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been a long road for Melinda Marcum and her young son, DeMichael.She started taking opioids in 2012 after her daughter was diagnosed with cancer. The pain pills progressed to heroin.Eventually, Melinda stopped, but then started again after the death of her daughter at the age of five.“It was like the worse it had ever been, I didn’t realize I was pregnant until March, so from December until March I was using.”Melinda eventually went into detox, where she was given buprenorphine, an opioid medication used to treat opioid addiction.In June, homeless, she showed up at First Step Home in Cincinnati, a residential treatment center where women live with their children as they recover from substance abuse.“Reality hits, and you know that you’ve…you are the reason that’s happening.”The opioid epidemic doesn’t just touch adults. DeMichael was born in withdrawal and spent a month in newborn intensive care.His withdrawal symptoms were strong, and he eventually went home on a prescription, to ease the muscle tightness, jitteriness, and inability to be comforted.Today, DeMichael is a patient at the Neonatal Abstinence Syndrome, or NAS, follow-up clinic at Cincinnati Children’s. “There’s that smile I’ve been waiting for.”Gail Hertenstein is DeMichael’s nurse practitioner at the clinic. “Melinda keeps all of her appointments, we keep close tabs on him and he is meeting all of his developmental milestones, he’s doing great, he’s doing great.”The NAS clinic provides developmental screening, occupational and physical therapy, and education about nutrition and feeding.As the babies become toddlers, they are evaluated for language and communication, behavioral issues and overall development.“The long-term implications for opiate exposure is still unknown …this clinic to my knowledge is one of the few nationwide that we have””Everybody was talking about the heroine epidemic but everybody is talking about the addicts, talking about the overdoses, and where were the children left in all of this.If we don’t address the children, then this is just going to go on.”Unfortunately, business is booming.In 2016, about 4 percent of babies were exposed to opioids in utero, when a baby needs treatment for withdrawal, the average length of stay in newborn intensive care is 16-18 days, and nationally the average cost is $66,000.“Parental addiction is a very disruptive situation and the child should not have to suffer because of that.”Each year, as many as 12,000 babies in the United States are born with Fetal Alcohol syndrome, and the results are devastating. Whether the same will be true for those babies born with NAS is something the clinic will be studying. In the meantime, the clinic is doing its best to get families help as early as possible care.“Today is the third, I had my son on the third, I got clean on the third, I am eight months clean today.It works, it really does work and it’s such a better way of living.”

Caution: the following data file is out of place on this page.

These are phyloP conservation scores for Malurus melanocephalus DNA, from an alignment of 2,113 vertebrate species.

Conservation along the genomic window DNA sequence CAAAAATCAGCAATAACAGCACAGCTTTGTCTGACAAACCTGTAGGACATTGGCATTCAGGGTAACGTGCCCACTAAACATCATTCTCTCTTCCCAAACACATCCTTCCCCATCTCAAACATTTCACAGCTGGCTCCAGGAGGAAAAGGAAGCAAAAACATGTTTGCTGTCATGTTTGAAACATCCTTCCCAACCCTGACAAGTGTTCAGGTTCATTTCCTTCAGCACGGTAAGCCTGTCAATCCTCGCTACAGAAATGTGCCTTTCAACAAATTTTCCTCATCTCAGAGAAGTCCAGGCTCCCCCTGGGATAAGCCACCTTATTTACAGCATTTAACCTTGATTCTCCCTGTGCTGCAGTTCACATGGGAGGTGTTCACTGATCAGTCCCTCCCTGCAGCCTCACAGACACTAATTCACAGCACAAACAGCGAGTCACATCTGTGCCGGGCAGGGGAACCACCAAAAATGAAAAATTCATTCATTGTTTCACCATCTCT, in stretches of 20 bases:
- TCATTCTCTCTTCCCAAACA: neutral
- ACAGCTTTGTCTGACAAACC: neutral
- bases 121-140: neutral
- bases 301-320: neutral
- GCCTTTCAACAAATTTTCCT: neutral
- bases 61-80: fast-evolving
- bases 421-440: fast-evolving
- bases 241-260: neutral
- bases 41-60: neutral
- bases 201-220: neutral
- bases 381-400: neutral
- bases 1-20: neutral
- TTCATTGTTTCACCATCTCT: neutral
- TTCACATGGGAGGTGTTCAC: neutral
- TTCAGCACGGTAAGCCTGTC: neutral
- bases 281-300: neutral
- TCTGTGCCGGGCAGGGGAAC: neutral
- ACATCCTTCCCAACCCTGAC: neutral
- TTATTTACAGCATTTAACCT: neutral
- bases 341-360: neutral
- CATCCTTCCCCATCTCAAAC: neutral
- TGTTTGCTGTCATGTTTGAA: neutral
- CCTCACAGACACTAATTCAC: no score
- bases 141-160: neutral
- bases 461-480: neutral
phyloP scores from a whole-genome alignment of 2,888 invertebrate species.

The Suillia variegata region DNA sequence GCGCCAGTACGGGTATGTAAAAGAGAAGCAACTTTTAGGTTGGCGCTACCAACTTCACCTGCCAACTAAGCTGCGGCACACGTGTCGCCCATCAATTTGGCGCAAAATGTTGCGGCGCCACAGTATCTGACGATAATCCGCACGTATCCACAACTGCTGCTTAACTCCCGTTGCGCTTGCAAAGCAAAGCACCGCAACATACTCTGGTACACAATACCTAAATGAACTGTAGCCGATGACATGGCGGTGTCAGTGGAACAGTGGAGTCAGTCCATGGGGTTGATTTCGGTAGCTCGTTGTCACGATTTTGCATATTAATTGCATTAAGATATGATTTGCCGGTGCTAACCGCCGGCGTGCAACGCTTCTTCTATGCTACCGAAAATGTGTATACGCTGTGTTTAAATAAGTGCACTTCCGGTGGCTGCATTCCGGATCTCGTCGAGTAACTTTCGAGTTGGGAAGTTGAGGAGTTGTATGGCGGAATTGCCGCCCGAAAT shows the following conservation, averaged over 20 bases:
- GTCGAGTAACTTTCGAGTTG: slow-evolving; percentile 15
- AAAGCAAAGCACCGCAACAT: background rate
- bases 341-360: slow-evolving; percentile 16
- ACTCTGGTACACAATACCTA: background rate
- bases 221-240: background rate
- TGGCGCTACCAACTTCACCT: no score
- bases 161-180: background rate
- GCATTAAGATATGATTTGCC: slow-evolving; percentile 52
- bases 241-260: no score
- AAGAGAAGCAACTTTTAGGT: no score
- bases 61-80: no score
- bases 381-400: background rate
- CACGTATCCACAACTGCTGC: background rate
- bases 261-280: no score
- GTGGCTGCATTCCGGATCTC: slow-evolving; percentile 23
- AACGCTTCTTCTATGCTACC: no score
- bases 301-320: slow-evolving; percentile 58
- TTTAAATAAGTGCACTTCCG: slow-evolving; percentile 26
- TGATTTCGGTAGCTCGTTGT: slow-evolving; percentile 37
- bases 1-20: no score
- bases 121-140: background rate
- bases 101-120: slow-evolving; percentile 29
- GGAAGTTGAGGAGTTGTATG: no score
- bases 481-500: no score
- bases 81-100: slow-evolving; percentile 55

On any given day we're lied to from 10 to 200 times, and the clues to detect those lie can be subtle and counter-intuitive. Pamela Meyer, author of Liespotting, shows the manners and "hotspots" used by those trained to recognize deception -- and she argues honesty is a value worth preserving.Check out more TED Talks: TED Talks channel features the best talks and performances from the TED Conference, where the world's leading thinkers and doers give the talk of their lives in 18 minutes (or less). Look for talks on Technology, Entertainment and Design -- plus science, business, global issues, the arts and more.Follow TED on Twitter: TED on Facebook: to our channel:
This video supplements content in the text, Chemistry and Physics for Nurse Anesthesia, Second Edition, by David Shubert and John Leyba. About the Book:Nurse anesthesia students will welcome the second edition of this text designed for the combined course in chemistry and physics that is required for this program. It is written in a clear, conversational style to counteract the trepidation that often accompanies the study of chemistry and physics, and includes only those core scientific concepts that relate to clinical anesthesia application. Numerous illustrations demonstrate how the scientific concepts relate directly to their clinical application in anesthesia, and plentiful case studies exemplify and reinforce basic concepts. Review question at the end of each chapter facilitate self-assessment. For more information, visit